Vientiane, Laos

After an adventure of a bus ride (12 hours, sharing our single bed bunk bed!) Therese and I arrived in Vientiane – the capital of Laos.

Vientiane exemplifies the French influence in Laos.

This city is characterized by the fusion between french and Laos culture. Street signs are mostly posted in french, bakeries line the street and vendors sell baguettes on the side of the road. But there is a saying in Asia: same same, but different. Vientiane has an Arc de Triomphe, it has the french cuisine and the white washed buildings we associate with Nice, but it is certainly different. The baguettes, for example, are made with coconut milk and rice flour. Sure, they look the same, but boy, do they taste different.

Laos 1960’s version of the Arc de Triomphe.

We only spent one night in Vientiane, but had two full days – plenty of time to walk around the entire city. Despite the outrageous heat (40C) we spent the day exploring, visiting a local shrine and temple, mailing postcards and seeing some of the sights. We even happened upon the filming of a music video, rows of women dressed in traditional wrap skirts in beautiful silks and men in linen shirts dancing in rows, almost bollywood-esque to playback blaring over a  PA system.It’s moments like this that I am grateful for – the unexpected that comes only with little planning and an open mind.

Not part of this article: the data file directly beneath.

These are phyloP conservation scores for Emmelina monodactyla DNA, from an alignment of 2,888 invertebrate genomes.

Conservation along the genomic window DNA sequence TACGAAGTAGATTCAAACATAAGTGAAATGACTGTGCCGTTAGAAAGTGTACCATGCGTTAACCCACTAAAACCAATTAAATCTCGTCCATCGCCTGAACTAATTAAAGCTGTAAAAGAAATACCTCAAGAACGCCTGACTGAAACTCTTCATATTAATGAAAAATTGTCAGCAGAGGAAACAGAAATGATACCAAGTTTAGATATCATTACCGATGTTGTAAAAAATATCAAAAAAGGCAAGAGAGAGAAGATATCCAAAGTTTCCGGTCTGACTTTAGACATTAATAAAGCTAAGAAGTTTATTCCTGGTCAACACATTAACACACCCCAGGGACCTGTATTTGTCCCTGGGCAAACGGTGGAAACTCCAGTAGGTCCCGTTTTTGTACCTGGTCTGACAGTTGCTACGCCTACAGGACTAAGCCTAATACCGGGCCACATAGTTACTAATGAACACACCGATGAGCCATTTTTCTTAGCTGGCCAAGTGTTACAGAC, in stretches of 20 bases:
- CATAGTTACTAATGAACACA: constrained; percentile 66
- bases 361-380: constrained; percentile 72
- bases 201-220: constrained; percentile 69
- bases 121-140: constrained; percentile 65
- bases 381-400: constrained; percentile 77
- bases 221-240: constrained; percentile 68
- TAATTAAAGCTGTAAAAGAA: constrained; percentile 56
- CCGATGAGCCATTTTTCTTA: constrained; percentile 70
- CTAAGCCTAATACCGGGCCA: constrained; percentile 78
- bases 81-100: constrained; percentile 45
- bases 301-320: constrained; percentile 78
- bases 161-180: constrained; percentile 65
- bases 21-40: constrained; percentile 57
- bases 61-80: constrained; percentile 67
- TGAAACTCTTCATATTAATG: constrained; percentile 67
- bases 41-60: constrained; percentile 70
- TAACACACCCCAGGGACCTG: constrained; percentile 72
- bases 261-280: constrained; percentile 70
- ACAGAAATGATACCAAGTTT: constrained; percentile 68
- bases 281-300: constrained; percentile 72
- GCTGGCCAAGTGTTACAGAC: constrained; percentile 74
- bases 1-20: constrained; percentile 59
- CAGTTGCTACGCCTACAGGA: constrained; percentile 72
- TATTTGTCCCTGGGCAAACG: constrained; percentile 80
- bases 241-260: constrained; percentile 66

As the sun set we stumbled upon a night market on the city’s waterfront, well, what is a waterfront during rainy season. During dry season (which we were in) it is more or less like a massive desert riverbed.

Night market in Vientiane.

We spent a lot of time wandering up and down the rows of wares at the night market, stopping for smoothies and banana crepes (my new favourite snack) and purchasing some local crafts to take home.

When we had gotten our fill we headed back to our questionable room, had cold showers and managed to get some sleep before the winding uphill journey to Vang Vieng the next day.

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